"Stem cell research is critical for understanding how diseases occur and how to treat them, particularly HIV and cancer, which the LGBTQ community is disproportionately impacted by," Samuel Garrett-Pate, the communications director for EQCA, told the B.A.R. "Stem cell research is critical to finding treatments and cures to these diseases affecting our community, and could potentially be helpful for COVID-19 as well."

Wright said that the support of the University of California Board of Regents was a major factor in the Milk club's decision.

"The board of regents is in support of this in so much as we want to support it for stem cell research and the advances it can provide," Wright said.

Chiu said that funding the institute now will pay dividends down the line.

"This is certainly research for the future health of all of us," the legislator said. "We should make public investments moving forward in this area."

No political action committees are registered as opposing Prop 14.

Dialysis regulations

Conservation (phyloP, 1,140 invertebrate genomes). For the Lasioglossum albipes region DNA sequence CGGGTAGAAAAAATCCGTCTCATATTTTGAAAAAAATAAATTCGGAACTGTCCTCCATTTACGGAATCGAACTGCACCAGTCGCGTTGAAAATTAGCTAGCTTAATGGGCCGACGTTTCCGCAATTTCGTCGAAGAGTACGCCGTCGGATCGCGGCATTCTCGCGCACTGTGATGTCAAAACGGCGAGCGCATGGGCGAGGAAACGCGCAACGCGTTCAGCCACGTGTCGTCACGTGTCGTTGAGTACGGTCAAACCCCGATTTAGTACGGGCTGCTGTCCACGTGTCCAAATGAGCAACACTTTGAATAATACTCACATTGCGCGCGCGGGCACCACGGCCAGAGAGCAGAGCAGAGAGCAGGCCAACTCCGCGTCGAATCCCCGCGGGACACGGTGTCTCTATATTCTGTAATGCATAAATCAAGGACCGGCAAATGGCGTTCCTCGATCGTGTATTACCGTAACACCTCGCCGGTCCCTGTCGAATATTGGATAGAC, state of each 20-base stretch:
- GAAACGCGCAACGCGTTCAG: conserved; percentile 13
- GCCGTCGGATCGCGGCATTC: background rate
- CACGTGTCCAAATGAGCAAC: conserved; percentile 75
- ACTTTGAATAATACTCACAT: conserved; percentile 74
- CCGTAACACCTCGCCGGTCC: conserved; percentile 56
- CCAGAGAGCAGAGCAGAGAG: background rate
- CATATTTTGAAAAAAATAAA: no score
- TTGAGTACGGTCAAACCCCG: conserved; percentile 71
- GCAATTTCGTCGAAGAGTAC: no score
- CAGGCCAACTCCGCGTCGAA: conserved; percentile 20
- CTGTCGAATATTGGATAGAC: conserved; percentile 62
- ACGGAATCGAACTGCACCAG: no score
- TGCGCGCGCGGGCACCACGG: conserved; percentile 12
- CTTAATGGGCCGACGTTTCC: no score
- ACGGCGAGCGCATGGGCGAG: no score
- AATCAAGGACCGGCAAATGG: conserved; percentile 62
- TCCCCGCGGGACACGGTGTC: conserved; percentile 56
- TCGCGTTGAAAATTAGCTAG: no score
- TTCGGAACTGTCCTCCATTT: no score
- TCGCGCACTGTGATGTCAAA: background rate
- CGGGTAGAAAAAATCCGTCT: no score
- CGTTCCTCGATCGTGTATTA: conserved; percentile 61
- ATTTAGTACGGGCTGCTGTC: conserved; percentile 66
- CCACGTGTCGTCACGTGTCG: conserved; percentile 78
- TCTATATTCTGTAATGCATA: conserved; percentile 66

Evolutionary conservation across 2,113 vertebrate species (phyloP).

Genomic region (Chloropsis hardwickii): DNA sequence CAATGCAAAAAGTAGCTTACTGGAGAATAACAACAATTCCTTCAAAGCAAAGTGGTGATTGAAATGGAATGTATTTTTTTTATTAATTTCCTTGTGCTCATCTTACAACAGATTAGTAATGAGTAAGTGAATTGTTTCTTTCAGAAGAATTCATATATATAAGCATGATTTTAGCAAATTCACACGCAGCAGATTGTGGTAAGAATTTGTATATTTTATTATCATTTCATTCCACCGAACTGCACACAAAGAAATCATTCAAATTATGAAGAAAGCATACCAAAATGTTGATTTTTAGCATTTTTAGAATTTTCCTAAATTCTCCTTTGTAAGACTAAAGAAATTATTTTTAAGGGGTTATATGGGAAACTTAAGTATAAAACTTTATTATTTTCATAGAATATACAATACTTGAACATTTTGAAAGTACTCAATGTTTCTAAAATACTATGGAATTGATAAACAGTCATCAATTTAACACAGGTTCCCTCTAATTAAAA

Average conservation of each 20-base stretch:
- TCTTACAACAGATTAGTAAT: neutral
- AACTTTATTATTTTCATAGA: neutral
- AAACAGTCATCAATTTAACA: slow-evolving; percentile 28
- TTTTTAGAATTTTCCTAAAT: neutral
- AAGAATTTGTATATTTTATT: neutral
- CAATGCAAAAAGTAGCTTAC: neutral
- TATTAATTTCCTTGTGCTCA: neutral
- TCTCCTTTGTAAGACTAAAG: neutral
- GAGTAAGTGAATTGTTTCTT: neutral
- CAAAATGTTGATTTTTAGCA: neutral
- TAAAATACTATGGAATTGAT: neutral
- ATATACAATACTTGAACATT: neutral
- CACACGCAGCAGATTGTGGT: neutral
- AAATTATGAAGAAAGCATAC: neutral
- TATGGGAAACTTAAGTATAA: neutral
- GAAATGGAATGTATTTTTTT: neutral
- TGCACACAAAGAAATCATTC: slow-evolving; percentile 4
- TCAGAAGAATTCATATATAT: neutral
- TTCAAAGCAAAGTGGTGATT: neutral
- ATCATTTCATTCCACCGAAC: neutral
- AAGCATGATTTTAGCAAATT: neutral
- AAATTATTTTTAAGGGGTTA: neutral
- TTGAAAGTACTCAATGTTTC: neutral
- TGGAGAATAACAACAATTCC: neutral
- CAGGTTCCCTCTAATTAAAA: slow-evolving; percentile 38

A dispute between the Service Employees International Union-United Healthcare Workers West and for-profit dialysis clinics led to Proposition 23, which if passed would require clinics to have at least one licensed doctor on hand at all times except in the event of a true shortage, and would require that certain dialysis data be reported to the California Department of Public Health.

Prop 23 is supported by the California Democratic Party and the Milk and Alice clubs. It is opposed by the California Republican Party. Equality California did not take a position.

"I think in this instance we trust our labor allies who are supportive of this measure," Wright said of the Milk club's support. "We stand with labor on this issue."

SEIU-UHW West has been battling DaVita Kidney Care and Fresenius Medical Care for years. The union has been supporting measures that would eat into the profit margins of the companies, such as 2018's failed Prop 8, after allegations of poor dialysis clinic conditions and attempts to unionize dialysis clinic workers.

"I support the dialysis measure. This has been a long fight," Chiu said. "It's not acceptable our country has one of the highest dialysis mortality rates while spending the most on care."

Opponents claim the regulations aren't strictly necessary and are ancillary to the union's dispute with the dialysis companies. The California Medical Association, which opposes the measure, did not respond to a request for comment.

Consumer privacy